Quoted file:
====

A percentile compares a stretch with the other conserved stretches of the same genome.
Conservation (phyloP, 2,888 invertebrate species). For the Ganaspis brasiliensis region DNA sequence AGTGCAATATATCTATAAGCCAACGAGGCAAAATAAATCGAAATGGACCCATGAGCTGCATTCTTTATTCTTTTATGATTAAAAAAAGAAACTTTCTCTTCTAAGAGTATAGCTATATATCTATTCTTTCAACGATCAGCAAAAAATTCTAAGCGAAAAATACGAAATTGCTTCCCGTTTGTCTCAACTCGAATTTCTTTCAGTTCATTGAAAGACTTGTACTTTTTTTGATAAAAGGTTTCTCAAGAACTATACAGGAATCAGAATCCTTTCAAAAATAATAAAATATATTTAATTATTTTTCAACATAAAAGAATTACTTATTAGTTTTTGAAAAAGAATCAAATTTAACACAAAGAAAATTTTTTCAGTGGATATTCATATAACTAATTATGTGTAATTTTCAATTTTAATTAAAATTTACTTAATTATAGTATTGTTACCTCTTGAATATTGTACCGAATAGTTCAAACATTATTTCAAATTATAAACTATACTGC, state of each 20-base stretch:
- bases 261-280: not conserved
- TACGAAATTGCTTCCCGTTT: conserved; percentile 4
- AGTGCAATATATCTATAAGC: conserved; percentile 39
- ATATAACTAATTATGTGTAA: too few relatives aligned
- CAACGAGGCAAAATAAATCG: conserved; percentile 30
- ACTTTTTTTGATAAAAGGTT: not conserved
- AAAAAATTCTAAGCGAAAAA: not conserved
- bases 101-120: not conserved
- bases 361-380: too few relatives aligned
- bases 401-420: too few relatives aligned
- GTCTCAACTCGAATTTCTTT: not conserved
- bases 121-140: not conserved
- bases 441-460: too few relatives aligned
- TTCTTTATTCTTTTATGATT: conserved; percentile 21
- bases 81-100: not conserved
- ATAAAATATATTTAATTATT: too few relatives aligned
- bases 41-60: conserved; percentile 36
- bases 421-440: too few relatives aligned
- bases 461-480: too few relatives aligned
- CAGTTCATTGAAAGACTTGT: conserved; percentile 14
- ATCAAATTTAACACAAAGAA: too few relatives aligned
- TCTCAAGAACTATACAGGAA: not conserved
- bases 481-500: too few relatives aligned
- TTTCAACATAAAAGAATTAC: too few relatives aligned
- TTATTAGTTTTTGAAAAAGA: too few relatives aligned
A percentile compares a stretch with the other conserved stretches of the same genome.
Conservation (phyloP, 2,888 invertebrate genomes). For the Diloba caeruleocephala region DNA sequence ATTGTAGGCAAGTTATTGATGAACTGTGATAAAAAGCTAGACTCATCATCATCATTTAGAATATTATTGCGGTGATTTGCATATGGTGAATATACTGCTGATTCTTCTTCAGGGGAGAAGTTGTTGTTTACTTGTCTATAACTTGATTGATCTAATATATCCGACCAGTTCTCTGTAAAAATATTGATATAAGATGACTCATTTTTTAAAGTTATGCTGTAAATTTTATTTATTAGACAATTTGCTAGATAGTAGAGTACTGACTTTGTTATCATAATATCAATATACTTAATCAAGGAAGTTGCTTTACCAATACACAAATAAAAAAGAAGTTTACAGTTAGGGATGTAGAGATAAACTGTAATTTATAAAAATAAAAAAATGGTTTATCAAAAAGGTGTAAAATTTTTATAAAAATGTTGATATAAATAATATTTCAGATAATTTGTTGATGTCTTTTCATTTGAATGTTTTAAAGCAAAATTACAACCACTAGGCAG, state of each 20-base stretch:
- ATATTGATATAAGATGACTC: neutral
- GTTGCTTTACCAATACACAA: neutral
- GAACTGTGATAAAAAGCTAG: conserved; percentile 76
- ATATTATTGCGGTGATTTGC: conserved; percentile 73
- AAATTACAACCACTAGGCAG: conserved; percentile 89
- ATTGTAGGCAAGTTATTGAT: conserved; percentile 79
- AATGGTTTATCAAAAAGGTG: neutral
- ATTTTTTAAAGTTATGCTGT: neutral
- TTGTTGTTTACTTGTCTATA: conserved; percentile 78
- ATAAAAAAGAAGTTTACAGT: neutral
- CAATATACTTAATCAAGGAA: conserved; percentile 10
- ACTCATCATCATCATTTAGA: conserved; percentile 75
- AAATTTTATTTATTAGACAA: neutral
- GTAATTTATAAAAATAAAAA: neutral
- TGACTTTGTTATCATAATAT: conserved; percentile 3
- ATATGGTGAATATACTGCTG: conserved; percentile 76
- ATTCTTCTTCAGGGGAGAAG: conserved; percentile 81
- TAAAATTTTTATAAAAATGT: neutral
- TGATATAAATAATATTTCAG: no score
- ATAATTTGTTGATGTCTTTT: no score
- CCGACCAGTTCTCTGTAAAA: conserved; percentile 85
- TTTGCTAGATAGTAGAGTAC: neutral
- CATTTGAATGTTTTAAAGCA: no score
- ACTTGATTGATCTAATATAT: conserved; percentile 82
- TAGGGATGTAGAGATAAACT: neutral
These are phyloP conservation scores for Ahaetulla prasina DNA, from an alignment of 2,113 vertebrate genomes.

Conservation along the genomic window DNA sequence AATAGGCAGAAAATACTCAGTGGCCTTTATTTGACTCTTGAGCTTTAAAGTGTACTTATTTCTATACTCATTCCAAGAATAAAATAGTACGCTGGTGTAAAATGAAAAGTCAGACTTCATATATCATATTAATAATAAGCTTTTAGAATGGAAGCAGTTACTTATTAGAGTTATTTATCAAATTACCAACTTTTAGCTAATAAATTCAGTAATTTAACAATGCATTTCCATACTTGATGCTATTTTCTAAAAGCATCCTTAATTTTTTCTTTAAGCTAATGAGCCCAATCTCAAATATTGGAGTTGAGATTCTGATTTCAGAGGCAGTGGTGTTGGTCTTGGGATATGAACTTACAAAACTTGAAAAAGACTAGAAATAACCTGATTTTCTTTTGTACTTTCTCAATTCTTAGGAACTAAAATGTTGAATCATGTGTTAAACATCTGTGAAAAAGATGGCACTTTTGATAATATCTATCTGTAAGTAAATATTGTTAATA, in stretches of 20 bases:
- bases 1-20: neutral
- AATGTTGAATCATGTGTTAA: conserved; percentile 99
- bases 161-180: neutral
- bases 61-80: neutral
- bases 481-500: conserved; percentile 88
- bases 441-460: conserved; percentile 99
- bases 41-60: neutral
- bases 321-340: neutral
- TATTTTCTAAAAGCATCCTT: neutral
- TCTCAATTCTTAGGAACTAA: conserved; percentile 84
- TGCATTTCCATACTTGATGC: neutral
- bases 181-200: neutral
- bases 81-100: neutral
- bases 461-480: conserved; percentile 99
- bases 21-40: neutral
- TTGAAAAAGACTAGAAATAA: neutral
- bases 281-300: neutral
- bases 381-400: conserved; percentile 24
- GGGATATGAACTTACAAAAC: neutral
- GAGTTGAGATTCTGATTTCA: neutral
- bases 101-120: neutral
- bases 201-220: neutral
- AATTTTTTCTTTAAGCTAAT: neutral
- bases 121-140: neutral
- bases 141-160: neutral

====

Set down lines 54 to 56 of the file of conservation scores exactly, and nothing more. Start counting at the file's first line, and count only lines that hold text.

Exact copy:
- TAGGGATGTAGAGATAAACT: neutral
These are phyloP conservation scores for Ahaetulla prasina DNA, from an alignment of 2,113 vertebrate genomes.

Conservation along the genomic window DNA sequence AATAGGCAGAAAATACTCAGTGGCCTTTATTTGACTCTTGAGCTTTAAAGTGTACTTATTTCTATACTCATTCCAAGAATAAAATAGTACGCTGGTGTAAAATGAAAAGTCAGACTTCATATATCATATTAATAATAAGCTTTTAGAATGGAAGCAGTTACTTATTAGAGTTATTTATCAAATTACCAACTTTTAGCTAATAAATTCAGTAATTTAACAATGCATTTCCATACTTGATGCTATTTTCTAAAAGCATCCTTAATTTTTTCTTTAAGCTAATGAGCCCAATCTCAAATATTGGAGTTGAGATTCTGATTTCAGAGGCAGTGGTGTTGGTCTTGGGATATGAACTTACAAAACTTGAAAAAGACTAGAAATAACCTGATTTTCTTTTGTACTTTCTCAATTCTTAGGAACTAAAATGTTGAATCATGTGTTAAACATCTGTGAAAAAGATGGCACTTTTGATAATATCTATCTGTAAGTAAATATTGTTAATA, in stretches of 20 bases: